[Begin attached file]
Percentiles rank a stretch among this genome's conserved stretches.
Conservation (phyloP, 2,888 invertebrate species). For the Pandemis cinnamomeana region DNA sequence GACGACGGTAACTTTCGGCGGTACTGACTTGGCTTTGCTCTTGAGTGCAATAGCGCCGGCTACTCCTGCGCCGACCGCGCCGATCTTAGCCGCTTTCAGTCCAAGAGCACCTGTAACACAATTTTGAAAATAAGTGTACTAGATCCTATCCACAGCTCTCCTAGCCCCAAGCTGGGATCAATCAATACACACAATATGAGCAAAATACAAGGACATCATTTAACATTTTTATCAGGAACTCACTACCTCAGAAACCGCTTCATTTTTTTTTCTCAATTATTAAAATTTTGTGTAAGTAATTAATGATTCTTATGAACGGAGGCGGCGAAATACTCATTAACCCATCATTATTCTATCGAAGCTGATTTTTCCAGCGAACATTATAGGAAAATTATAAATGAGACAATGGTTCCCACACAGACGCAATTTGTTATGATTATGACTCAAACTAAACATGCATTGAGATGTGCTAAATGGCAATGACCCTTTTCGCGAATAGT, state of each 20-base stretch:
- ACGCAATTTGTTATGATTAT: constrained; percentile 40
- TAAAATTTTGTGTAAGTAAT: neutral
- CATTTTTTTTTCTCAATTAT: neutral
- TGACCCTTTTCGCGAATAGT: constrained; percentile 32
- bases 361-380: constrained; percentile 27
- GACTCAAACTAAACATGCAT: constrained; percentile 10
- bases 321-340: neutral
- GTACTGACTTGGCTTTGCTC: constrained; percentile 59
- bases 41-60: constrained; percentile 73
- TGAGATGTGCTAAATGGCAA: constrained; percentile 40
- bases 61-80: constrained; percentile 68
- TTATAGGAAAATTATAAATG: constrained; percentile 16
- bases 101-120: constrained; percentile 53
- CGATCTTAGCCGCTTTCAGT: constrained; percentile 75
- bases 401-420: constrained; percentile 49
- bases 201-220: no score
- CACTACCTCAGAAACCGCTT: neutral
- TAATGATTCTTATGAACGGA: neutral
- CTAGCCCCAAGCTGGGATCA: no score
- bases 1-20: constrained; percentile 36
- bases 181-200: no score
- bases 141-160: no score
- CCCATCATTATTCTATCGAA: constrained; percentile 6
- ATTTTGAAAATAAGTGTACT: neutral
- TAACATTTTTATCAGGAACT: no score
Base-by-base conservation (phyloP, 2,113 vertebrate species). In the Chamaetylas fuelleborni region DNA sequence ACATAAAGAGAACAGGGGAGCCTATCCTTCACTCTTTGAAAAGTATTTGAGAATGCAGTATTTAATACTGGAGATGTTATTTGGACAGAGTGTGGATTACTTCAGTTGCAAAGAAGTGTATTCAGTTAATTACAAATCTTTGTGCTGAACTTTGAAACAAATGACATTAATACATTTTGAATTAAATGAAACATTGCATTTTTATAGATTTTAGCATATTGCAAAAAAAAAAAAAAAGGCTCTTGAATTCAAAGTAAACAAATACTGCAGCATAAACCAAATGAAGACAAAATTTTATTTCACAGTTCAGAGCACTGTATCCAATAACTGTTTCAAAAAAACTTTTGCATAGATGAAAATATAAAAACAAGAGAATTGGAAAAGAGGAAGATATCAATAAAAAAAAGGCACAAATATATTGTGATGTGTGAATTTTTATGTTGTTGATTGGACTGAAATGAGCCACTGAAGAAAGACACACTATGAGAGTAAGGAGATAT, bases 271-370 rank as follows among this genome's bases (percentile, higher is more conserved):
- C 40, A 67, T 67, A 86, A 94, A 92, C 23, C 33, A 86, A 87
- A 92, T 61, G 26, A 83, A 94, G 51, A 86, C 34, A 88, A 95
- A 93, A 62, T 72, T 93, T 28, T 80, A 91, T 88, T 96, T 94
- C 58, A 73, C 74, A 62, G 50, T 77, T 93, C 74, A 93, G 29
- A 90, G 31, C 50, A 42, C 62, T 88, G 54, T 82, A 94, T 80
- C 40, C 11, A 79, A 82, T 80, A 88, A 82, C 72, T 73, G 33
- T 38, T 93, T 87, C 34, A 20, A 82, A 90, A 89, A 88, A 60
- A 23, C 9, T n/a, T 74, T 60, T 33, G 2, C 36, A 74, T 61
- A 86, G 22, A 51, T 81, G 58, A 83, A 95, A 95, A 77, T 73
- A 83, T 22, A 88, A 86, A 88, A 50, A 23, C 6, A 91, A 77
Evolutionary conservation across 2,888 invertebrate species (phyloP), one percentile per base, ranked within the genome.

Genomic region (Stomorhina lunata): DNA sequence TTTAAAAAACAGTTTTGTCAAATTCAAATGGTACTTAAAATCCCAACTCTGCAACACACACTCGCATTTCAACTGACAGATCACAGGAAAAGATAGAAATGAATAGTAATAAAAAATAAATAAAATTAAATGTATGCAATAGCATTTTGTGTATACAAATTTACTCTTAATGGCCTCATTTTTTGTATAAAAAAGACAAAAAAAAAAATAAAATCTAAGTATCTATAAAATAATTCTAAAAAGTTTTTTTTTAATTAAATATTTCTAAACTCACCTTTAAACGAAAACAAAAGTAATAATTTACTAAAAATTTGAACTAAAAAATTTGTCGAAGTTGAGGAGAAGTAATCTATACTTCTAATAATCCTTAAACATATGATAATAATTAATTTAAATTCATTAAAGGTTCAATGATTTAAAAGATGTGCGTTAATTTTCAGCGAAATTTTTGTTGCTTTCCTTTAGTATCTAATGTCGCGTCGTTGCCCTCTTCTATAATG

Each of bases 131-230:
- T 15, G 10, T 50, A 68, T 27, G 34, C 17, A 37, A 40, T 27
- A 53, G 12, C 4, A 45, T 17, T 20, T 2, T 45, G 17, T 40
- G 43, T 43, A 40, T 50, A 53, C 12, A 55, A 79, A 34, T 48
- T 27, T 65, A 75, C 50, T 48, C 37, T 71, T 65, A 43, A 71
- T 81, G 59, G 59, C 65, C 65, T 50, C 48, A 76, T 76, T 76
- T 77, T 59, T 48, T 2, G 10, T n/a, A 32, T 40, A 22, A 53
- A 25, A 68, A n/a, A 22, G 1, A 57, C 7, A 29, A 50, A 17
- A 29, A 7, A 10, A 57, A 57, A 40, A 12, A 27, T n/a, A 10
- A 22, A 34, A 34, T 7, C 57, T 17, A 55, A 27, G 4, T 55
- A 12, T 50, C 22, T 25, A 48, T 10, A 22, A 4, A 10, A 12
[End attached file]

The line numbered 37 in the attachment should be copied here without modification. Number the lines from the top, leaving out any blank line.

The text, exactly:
- A 86, G 22, A 51, T 81, G 58, A 83, A 95, A 95, A 77, T 73